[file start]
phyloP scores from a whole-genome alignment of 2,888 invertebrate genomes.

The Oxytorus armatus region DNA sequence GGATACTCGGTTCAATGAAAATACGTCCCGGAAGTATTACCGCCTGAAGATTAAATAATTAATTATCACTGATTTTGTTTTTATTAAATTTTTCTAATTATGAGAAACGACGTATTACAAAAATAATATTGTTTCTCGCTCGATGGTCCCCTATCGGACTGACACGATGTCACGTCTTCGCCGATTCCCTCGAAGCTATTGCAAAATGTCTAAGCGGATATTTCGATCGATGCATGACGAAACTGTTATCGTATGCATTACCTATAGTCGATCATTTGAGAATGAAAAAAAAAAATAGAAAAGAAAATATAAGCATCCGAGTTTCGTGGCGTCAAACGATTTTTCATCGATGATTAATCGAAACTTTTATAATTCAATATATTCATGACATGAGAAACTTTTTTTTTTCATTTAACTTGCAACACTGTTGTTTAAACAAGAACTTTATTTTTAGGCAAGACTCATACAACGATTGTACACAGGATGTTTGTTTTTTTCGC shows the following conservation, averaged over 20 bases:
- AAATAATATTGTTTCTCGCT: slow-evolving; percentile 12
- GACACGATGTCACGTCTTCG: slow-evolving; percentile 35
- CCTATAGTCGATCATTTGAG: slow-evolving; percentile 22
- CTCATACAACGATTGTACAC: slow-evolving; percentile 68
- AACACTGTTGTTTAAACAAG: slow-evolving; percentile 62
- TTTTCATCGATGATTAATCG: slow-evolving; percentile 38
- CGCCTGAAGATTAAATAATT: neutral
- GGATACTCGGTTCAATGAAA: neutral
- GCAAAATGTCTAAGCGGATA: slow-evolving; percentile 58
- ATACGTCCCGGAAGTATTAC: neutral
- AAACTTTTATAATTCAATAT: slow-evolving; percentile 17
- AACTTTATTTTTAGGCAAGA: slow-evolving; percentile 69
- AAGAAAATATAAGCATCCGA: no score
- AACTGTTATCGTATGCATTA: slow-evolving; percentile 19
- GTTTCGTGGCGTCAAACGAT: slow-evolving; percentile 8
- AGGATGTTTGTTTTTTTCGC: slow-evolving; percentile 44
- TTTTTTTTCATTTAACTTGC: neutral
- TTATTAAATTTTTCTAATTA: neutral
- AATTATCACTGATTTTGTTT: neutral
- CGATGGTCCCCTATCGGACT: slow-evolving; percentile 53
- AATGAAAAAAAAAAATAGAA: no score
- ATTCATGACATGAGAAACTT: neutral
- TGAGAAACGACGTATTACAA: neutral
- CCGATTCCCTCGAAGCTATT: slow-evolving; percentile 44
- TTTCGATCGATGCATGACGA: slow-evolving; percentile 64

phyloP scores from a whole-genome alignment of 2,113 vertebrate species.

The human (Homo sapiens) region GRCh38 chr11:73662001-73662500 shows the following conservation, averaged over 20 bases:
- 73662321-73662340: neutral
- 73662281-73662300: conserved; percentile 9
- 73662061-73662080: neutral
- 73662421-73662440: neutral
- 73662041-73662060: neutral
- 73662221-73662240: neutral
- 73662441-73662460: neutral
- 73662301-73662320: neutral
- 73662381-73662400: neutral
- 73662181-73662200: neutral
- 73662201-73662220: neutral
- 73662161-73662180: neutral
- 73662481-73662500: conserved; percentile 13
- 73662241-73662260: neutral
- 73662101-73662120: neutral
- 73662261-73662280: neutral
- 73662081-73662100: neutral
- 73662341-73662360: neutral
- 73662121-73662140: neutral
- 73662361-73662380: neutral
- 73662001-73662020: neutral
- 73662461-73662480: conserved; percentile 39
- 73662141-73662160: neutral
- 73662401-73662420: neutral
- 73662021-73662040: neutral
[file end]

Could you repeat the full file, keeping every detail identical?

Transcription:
phyloP scores from a whole-genome alignment of 2,888 invertebrate genomes.

The Oxytorus armatus region DNA sequence GGATACTCGGTTCAATGAAAATACGTCCCGGAAGTATTACCGCCTGAAGATTAAATAATTAATTATCACTGATTTTGTTTTTATTAAATTTTTCTAATTATGAGAAACGACGTATTACAAAAATAATATTGTTTCTCGCTCGATGGTCCCCTATCGGACTGACACGATGTCACGTCTTCGCCGATTCCCTCGAAGCTATTGCAAAATGTCTAAGCGGATATTTCGATCGATGCATGACGAAACTGTTATCGTATGCATTACCTATAGTCGATCATTTGAGAATGAAAAAAAAAAATAGAAAAGAAAATATAAGCATCCGAGTTTCGTGGCGTCAAACGATTTTTCATCGATGATTAATCGAAACTTTTATAATTCAATATATTCATGACATGAGAAACTTTTTTTTTTCATTTAACTTGCAACACTGTTGTTTAAACAAGAACTTTATTTTTAGGCAAGACTCATACAACGATTGTACACAGGATGTTTGTTTTTTTCGC shows the following conservation, averaged over 20 bases:
- AAATAATATTGTTTCTCGCT: slow-evolving; percentile 12
- GACACGATGTCACGTCTTCG: slow-evolving; percentile 35
- CCTATAGTCGATCATTTGAG: slow-evolving; percentile 22
- CTCATACAACGATTGTACAC: slow-evolving; percentile 68
- AACACTGTTGTTTAAACAAG: slow-evolving; percentile 62
- TTTTCATCGATGATTAATCG: slow-evolving; percentile 38
- CGCCTGAAGATTAAATAATT: neutral
- GGATACTCGGTTCAATGAAA: neutral
- GCAAAATGTCTAAGCGGATA: slow-evolving; percentile 58
- ATACGTCCCGGAAGTATTAC: neutral
- AAACTTTTATAATTCAATAT: slow-evolving; percentile 17
- AACTTTATTTTTAGGCAAGA: slow-evolving; percentile 69
- AAGAAAATATAAGCATCCGA: no score
- AACTGTTATCGTATGCATTA: slow-evolving; percentile 19
- GTTTCGTGGCGTCAAACGAT: slow-evolving; percentile 8
- AGGATGTTTGTTTTTTTCGC: slow-evolving; percentile 44
- TTTTTTTTCATTTAACTTGC: neutral
- TTATTAAATTTTTCTAATTA: neutral
- AATTATCACTGATTTTGTTT: neutral
- CGATGGTCCCCTATCGGACT: slow-evolving; percentile 53
- AATGAAAAAAAAAAATAGAA: no score
- ATTCATGACATGAGAAACTT: neutral
- TGAGAAACGACGTATTACAA: neutral
- CCGATTCCCTCGAAGCTATT: slow-evolving; percentile 44
- TTTCGATCGATGCATGACGA: slow-evolving; percentile 64

phyloP scores from a whole-genome alignment of 2,113 vertebrate species.

The human (Homo sapiens) region GRCh38 chr11:73662001-73662500 shows the following conservation, averaged over 20 bases:
- 73662321-73662340: neutral
- 73662281-73662300: conserved; percentile 9
- 73662061-73662080: neutral
- 73662421-73662440: neutral
- 73662041-73662060: neutral
- 73662221-73662240: neutral
- 73662441-73662460: neutral
- 73662301-73662320: neutral
- 73662381-73662400: neutral
- 73662181-73662200: neutral
- 73662201-73662220: neutral
- 73662161-73662180: neutral
- 73662481-73662500: conserved; percentile 13
- 73662241-73662260: neutral
- 73662101-73662120: neutral
- 73662261-73662280: neutral
- 73662081-73662100: neutral
- 73662341-73662360: neutral
- 73662121-73662140: neutral
- 73662361-73662380: neutral
- 73662001-73662020: neutral
- 73662461-73662480: conserved; percentile 39
- 73662141-73662160: neutral
- 73662401-73662420: neutral
- 73662021-73662040: neutral